But then again, he did much more than I did. So it was really a busy time in trying Dick youse national park service reach as many people as possible, through trade unions, through workers, through the churches, the student groups. None of it would have happened unless we were able to convince all of those people that it was justice that we were talking about. Like the war in Vietnam. So I think the country was getting used to people expressing their needs and being articulate about it. And this is what grew out of Tranby College at that time that Kevin was involved. A great guy, you know, really nice bloke. We got a lot of support from the churches that we went to. The Quakers were always good.
And the Manly-Warringah Support Group started up after that. People who were working with us then from that group are still working with us now. It was a great support for the land rights campaign. Because the people who supported the land rights, a lot of them are still actively involved in support groups, in Tranby, or some Aboriginal organisations. They go out west now. You know, a lot of people went to the handback of Mutawintji, you know. And remember Margaret Roadknight was a great supporter. She used to come to the university campuses with us, and entertain and liven up the crowd. I carried her guitar. I have a photo of you carrying her guitar!
It was fairly early days for people and that was a really good thing for her to do. So we got really good bands for nothing, like Mental as Anything. And do you remember Chips MacInolty doing posters for us. And the Tin Sheds at Sydney Uni. The non-Aboriginal support, it was really great. People played a very vital role in the introduction of the land rights legislation. And you talk to them, and you say: You helped in that area! I learnt that in the Builders Labourers. We used strategies from everybody I think. And we were doing it ourselves, which was good! Making changes to policy: ALP Conference, June leads to Select Committee But first, the other strategic step which flowed directly out of the Land Rights Conference was the attempt to work from inside the Labor Party to change its Platform which would then put pressure on the Labor government to make real changes in policy.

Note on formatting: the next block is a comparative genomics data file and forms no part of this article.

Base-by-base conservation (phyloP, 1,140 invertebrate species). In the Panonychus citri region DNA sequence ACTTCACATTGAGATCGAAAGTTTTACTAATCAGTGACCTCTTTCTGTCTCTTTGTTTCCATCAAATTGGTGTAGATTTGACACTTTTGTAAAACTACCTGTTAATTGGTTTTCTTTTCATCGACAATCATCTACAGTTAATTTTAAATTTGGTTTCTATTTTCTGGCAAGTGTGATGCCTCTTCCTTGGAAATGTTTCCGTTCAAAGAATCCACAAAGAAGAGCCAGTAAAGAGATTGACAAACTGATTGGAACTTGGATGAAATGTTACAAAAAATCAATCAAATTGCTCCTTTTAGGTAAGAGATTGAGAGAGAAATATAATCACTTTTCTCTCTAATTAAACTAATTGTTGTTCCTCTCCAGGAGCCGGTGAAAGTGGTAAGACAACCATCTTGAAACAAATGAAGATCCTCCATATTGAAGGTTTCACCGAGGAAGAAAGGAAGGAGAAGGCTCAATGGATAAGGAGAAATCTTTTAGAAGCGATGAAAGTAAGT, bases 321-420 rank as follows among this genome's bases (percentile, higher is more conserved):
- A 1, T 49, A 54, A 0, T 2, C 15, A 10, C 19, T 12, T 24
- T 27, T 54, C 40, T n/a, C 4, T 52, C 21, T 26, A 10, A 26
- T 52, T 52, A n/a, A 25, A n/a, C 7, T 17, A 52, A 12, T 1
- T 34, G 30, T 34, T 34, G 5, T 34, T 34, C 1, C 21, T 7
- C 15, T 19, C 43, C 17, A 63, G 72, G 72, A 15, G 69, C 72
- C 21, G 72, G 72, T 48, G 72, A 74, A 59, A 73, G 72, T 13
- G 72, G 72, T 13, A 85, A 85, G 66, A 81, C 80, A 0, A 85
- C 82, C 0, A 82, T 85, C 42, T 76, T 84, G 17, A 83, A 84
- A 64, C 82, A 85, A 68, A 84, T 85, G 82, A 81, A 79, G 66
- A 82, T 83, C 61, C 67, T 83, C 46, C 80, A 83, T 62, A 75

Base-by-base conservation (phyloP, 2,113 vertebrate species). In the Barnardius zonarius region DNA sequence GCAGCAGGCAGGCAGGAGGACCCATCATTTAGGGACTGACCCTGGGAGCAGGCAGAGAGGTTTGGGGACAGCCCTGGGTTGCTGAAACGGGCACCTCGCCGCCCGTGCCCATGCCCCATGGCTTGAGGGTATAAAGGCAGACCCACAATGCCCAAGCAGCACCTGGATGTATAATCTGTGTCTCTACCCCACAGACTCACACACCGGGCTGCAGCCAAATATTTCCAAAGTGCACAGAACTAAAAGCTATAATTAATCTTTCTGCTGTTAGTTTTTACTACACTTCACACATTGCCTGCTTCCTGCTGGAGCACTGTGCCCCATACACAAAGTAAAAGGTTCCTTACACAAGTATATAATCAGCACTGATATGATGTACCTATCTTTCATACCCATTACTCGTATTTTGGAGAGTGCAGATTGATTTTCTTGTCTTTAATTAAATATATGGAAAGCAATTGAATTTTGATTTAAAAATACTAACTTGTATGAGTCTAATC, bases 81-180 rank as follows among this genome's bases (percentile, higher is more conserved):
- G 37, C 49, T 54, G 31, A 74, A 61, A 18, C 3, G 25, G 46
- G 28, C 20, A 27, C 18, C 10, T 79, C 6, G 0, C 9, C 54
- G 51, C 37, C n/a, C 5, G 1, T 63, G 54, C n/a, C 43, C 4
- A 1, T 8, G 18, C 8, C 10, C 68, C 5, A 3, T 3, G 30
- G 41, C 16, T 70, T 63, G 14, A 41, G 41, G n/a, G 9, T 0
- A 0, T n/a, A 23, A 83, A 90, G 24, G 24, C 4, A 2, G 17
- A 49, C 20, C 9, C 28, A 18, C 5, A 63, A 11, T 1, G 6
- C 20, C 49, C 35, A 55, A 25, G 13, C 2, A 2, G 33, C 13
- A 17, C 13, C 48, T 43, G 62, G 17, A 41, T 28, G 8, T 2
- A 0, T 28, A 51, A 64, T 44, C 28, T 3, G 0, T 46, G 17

With the evidence of the already-submitted Terry Hie Hie claim and with drafting of the Jerringa and Wallaga Lake claims underway, activists like Kevin were looking for ways to put pressure on the Labor Party to respond. To follow up this part of the story, Kevin talked with Rod Pickette and Meredith Burgmann, both members of the ALP with a keen interest in the formal structures which brought motions up to the Annual Conference which was where the Party Platform was decided. Rod Pickette has explained how he saw his role in supporting land rights within the ALP.
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When you think back to 20 years ago when land rights was the issue — it really was very central. Other things were seen to hang off that. It was really a renewal of the call for self-determination, it seems to me. Walking along the beach to lay the wreaths into Botany Bay. The situation after the fall of the Whitlam Government was that the NSW activists had to shift the focus from the federal government back to the state government, which was then held by the ALP.